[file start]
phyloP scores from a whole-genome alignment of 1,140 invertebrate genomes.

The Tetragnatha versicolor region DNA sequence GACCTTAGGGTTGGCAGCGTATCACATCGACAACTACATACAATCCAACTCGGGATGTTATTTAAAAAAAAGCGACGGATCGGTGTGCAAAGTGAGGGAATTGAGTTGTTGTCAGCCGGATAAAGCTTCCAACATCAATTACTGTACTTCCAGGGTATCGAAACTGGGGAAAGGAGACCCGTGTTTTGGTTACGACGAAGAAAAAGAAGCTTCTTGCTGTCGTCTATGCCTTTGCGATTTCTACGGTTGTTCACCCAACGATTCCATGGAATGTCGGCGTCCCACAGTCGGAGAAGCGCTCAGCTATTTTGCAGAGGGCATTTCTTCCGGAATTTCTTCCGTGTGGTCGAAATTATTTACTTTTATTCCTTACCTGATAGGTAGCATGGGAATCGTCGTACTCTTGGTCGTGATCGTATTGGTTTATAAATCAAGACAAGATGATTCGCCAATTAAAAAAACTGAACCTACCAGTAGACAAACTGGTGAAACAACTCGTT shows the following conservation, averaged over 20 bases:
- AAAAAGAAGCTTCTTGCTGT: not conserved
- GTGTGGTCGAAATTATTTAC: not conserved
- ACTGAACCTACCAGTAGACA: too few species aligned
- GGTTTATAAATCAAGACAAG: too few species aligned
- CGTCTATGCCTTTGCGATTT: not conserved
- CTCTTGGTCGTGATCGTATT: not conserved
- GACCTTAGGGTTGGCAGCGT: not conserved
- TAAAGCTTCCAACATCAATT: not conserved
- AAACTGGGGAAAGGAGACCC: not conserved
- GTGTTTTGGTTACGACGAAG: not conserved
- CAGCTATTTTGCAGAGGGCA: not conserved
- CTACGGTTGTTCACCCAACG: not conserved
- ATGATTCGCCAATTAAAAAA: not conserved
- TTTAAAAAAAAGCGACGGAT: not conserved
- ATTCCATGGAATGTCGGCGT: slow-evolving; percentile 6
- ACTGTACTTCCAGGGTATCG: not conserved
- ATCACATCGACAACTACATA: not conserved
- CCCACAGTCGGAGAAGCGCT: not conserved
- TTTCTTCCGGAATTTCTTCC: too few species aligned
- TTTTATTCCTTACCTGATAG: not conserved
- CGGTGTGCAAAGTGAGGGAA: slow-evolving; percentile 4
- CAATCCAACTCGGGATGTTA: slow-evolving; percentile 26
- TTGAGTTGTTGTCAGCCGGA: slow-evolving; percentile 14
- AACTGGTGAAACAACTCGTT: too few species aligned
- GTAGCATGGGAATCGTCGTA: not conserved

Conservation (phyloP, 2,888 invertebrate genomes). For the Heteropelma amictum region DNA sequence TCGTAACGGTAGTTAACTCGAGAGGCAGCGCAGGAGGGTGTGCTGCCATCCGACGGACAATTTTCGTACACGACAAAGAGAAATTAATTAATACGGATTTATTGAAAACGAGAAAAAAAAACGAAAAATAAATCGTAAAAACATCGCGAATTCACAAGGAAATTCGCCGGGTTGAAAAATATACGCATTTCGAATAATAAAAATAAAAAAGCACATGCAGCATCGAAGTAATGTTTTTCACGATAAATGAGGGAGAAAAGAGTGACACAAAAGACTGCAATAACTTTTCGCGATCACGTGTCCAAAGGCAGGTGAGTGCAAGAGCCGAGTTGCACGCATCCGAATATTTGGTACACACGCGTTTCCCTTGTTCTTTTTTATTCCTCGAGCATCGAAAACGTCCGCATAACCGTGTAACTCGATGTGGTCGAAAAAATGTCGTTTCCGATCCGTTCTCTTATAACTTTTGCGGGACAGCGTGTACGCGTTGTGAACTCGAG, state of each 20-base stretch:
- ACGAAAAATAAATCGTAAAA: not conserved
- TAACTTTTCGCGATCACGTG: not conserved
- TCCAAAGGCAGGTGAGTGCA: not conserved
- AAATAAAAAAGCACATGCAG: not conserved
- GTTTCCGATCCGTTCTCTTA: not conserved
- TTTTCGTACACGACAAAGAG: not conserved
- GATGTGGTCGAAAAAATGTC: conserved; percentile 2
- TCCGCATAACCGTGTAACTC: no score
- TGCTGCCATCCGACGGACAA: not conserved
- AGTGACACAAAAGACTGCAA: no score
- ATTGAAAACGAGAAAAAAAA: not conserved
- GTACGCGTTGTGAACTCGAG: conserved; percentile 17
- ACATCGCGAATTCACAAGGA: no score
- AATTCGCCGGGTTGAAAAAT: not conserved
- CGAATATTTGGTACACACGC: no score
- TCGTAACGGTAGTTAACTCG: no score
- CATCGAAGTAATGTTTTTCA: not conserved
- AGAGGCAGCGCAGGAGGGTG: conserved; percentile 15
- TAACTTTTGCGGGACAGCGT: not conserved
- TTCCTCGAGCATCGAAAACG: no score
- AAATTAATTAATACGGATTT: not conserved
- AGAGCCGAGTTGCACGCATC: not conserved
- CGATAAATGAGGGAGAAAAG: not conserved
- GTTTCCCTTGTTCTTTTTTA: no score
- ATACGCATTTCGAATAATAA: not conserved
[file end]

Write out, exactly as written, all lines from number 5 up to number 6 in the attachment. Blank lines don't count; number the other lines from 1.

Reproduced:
- ACTGAACCTACCAGTAGACA: too few species aligned
- GGTTTATAAATCAAGACAAG: too few species aligned